Concepts, Research, Policy
Elgar original reference
Edited by Sylvia Chant
Chapter 96: Women, Poverty and Disasters: Exploring the Links through Hurricane Mitch in Nicaragua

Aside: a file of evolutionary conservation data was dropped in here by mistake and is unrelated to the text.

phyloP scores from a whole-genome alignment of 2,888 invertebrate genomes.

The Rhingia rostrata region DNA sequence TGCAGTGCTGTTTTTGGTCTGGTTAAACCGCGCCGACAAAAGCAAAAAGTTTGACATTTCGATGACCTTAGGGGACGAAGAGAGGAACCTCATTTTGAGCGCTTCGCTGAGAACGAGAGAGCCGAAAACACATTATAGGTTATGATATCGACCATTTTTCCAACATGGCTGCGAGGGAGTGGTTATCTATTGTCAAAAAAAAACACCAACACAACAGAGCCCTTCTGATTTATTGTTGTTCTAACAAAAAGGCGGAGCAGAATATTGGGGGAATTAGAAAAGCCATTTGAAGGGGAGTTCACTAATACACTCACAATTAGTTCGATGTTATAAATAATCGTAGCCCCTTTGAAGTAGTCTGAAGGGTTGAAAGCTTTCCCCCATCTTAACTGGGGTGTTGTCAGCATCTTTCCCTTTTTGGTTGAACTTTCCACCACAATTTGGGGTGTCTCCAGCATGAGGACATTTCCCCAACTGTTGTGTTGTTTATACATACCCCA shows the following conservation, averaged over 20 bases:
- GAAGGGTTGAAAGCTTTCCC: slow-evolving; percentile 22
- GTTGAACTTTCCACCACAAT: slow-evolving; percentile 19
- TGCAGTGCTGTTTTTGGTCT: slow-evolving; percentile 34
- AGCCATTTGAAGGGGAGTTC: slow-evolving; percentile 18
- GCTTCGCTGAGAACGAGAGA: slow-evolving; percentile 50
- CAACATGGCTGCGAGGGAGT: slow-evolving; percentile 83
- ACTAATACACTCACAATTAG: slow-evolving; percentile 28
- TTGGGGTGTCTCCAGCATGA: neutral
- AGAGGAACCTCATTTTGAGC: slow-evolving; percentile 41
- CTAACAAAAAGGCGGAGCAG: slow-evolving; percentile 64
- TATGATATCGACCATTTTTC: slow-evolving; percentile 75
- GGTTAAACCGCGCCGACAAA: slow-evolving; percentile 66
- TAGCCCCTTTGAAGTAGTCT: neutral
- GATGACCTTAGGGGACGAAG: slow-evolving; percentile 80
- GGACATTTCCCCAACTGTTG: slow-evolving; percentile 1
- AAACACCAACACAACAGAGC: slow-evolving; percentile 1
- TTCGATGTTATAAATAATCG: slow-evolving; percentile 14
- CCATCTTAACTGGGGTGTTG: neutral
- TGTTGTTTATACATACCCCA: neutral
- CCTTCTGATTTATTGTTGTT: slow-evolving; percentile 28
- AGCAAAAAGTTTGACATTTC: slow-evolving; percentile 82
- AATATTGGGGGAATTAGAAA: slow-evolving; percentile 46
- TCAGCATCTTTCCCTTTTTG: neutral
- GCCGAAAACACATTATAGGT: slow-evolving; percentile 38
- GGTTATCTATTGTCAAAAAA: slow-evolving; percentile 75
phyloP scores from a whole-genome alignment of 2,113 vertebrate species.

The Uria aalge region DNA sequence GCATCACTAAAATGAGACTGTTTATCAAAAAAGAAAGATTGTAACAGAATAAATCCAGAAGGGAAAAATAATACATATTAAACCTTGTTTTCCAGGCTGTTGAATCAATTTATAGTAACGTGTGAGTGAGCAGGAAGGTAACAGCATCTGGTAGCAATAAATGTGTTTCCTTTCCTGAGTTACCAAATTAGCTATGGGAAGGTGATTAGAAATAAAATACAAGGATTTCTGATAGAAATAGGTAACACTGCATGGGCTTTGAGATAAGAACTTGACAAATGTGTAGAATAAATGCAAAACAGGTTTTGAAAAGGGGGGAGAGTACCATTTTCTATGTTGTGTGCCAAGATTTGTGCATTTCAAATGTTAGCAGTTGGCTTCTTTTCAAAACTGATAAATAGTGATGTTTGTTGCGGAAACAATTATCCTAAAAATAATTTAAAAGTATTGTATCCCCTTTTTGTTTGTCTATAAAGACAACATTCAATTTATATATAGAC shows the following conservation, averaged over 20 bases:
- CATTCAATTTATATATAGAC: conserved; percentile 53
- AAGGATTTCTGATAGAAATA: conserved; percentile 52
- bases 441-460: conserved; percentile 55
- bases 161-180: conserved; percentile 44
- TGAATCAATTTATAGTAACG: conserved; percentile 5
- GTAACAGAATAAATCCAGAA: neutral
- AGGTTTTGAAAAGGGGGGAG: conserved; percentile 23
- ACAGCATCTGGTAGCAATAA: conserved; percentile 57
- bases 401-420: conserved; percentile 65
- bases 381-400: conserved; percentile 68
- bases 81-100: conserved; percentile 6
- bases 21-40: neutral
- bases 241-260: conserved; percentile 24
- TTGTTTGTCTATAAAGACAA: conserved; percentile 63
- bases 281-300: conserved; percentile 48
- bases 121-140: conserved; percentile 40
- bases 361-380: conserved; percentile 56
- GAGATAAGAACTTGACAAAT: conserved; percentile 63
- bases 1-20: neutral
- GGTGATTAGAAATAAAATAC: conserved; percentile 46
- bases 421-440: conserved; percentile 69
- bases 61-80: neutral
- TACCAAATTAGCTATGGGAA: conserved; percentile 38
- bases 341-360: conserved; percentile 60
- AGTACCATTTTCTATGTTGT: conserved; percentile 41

Sarah Bradshaw What is interesting about disaster writing in the developing world context is that while ‘natural disasters’ are such a common occurrence for so many Third World countries, the topic is generally not discussed within mainstream development literature, and disasters are noticeable by their absence from development textbooks and courses. Despite the regularity with which they occur, disasters are conceptualised as extraordinary events that break the ‘normal’ routine of everyday life, including the established process of development. For example, immediately after an event it is not unusual to hear commentators talking of how the disaster has ‘set back’ development by five or more years. Nor is it unusual to still hear the expression ‘natural disaster’. Disaster academics have long pointed out that the natural hazards that may potentially produce a disaster are not unusual or even surprise events.1 They have also pointed out that a hazard does not automatically lead to a disaster, and a disaster only occurs when there is an inability to respond to, cope with, or recover from the event resulting in significant loss of life and/ or property. That is, disasters are a product of both the natural hazard and the relative vulnerability to the hazard, where the latter is determined by socio-economic factors. As such, disasters should be better understood, not as interrupting development but as the outcome of historical processes that create vulnerability (Bankoff, 2001). An outcome of the ‘development’ to date that has not improved the ability of the population to respond...
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